The space-god-aliens of von Daniken, the “materializing men gaining skins” of Blavatsky, the Sons of God who came and populated the world according to Genesis, The Titans, Zeus and Chronos and Greek legends, the South American Indian creation stories, the Sanskrit Book of Man…ALL these make metaphysical hypotheses as well, but at least they make claims more to the point of our search for the Origin of Man. Remember that our quest is not for an explanation or  process of Man, nor about the changing of Man over time. We assume these things but want Origins, and I am afraid we must lean now to admitting that perhaps Origin of Species does not provide what it claims by any means. Maybe A Preface to the Search For the Origin of Species would have been more appropriate.

classification

Above is a graphic (courtesy of Nature Master Encyclopedia) that illustrates the current Chain or Genera of Being as we now consider it. This effort to relate beings one to another, viz. Kingdom, Phylum, Class, Order, Family, Genus, and Species (“Life” and “Domain” are recent additions), was originally instituted by Linnaeus through the work of Aristotle, and was the first significant step to doing real practical science.  Indeed, it was practical science.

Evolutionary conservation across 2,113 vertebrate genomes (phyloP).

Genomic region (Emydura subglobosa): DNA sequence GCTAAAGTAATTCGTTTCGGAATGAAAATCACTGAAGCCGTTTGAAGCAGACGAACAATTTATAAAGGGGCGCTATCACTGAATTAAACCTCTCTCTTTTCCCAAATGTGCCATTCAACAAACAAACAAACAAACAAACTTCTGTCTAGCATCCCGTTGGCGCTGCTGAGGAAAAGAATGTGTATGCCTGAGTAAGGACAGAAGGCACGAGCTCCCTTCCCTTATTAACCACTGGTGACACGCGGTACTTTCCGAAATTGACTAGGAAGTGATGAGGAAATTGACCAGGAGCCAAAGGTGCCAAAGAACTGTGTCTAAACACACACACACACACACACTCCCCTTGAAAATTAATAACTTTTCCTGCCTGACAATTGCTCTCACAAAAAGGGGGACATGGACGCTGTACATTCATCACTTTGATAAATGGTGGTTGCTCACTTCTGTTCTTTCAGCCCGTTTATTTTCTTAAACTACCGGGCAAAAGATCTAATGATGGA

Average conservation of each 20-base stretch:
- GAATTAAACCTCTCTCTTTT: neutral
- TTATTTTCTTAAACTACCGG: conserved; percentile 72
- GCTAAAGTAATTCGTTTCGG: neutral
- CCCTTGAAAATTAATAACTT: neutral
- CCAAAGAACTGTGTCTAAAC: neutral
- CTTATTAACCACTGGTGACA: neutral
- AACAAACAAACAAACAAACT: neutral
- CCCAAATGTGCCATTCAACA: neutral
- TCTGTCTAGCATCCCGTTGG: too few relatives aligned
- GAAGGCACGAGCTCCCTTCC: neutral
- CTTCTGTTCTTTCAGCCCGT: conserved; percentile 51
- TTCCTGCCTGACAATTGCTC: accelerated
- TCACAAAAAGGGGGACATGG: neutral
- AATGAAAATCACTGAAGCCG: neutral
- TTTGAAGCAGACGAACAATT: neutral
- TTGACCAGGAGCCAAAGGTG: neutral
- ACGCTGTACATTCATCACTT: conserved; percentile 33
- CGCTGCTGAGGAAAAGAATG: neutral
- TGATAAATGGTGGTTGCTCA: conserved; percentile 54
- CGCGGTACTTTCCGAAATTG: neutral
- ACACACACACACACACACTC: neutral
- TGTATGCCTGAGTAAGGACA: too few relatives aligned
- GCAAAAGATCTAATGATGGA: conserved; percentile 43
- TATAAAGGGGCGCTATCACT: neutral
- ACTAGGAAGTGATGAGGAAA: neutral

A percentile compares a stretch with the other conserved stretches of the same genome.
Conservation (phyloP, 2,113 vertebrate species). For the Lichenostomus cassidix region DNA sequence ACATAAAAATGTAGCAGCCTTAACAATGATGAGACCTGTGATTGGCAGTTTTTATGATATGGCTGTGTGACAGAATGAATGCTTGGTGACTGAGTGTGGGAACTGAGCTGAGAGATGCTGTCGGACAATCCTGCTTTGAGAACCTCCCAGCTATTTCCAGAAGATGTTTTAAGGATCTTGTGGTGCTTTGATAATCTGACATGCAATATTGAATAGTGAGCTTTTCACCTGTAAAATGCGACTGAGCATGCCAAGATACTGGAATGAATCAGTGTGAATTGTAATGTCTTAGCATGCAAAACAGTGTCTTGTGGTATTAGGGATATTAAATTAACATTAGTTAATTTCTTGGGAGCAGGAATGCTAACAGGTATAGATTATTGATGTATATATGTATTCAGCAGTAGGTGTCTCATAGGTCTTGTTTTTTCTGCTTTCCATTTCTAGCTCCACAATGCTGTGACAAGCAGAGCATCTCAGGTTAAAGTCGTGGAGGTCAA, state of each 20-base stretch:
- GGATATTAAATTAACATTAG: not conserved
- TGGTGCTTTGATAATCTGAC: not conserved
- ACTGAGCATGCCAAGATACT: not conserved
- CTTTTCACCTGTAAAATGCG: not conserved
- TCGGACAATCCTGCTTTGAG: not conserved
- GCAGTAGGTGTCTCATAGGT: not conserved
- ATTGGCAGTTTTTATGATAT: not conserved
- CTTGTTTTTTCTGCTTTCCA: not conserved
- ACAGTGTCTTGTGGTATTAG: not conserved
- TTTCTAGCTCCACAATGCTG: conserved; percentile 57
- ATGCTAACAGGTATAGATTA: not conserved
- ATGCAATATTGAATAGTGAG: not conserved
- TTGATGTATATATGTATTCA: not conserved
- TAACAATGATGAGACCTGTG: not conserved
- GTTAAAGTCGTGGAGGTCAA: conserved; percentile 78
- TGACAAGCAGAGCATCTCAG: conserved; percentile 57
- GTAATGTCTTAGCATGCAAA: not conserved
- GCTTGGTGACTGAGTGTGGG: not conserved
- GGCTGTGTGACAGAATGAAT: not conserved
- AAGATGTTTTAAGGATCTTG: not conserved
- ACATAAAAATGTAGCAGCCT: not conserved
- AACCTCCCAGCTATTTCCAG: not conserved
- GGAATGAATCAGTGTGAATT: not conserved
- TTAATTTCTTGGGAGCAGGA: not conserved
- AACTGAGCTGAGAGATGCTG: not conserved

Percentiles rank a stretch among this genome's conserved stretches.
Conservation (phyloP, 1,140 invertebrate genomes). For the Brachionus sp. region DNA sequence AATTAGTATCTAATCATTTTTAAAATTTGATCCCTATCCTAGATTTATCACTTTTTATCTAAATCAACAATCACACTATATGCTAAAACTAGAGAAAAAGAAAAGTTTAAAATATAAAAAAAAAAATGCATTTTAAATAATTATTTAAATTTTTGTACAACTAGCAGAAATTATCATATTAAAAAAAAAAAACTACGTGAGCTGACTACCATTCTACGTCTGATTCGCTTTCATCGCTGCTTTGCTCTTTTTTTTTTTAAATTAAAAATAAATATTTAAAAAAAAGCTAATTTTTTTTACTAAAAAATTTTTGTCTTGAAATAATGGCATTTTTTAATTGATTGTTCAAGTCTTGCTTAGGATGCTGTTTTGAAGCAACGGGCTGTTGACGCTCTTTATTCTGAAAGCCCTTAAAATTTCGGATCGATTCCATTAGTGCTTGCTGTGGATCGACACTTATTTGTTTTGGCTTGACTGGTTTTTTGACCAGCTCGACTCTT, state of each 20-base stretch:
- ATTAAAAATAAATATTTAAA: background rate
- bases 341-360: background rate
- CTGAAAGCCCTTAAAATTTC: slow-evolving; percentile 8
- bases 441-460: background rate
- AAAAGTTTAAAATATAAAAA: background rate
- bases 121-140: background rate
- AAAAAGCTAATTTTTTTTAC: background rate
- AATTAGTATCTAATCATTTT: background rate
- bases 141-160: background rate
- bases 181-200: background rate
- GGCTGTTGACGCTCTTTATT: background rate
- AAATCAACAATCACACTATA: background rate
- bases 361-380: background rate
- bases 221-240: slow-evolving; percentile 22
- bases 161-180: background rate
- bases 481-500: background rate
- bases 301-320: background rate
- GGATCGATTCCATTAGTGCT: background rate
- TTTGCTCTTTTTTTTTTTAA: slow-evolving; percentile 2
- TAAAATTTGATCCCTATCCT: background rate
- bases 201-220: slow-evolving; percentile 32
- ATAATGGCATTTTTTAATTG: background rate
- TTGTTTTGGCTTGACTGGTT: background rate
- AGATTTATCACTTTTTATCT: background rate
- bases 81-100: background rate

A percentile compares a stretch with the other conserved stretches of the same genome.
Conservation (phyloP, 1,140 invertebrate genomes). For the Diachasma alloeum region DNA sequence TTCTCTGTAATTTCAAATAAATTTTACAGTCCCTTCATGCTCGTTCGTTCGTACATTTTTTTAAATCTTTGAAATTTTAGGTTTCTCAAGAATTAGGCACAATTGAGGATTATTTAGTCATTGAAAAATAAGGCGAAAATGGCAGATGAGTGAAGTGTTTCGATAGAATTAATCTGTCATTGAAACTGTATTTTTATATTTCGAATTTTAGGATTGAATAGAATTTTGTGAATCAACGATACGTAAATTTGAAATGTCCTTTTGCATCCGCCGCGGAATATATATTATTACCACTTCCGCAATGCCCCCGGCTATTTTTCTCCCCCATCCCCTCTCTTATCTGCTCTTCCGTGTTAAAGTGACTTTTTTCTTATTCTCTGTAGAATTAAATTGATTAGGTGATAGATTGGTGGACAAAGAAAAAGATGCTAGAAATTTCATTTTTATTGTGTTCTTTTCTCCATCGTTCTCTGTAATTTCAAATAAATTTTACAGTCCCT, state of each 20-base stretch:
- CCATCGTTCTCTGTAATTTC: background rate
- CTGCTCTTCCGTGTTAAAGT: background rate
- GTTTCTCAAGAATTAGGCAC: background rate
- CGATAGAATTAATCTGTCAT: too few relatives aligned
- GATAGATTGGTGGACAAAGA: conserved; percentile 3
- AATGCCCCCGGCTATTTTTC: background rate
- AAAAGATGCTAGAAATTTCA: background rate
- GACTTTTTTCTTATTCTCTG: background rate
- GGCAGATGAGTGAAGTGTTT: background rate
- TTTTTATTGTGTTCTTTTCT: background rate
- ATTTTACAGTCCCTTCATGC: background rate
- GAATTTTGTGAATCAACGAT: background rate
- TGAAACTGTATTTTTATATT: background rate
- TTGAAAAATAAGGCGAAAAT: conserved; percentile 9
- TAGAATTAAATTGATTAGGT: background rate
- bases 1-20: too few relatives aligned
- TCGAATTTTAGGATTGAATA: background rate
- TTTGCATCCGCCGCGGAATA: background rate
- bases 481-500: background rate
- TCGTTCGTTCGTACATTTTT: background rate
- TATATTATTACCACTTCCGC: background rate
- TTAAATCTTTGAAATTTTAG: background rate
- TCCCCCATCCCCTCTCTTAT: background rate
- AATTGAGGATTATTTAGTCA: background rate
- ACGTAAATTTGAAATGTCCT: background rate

In truth, before Linnaeus, by 400 BC, men had already postulated the metaphysical proposition that we are, all us living things, related somehow. We already knew a plant from an animal and both from a rock. We already could separate horse from antelope and antelope from corn. The Genera of Being allowed us a way to classify all those things which exist more clearly, with an eye towards precisely.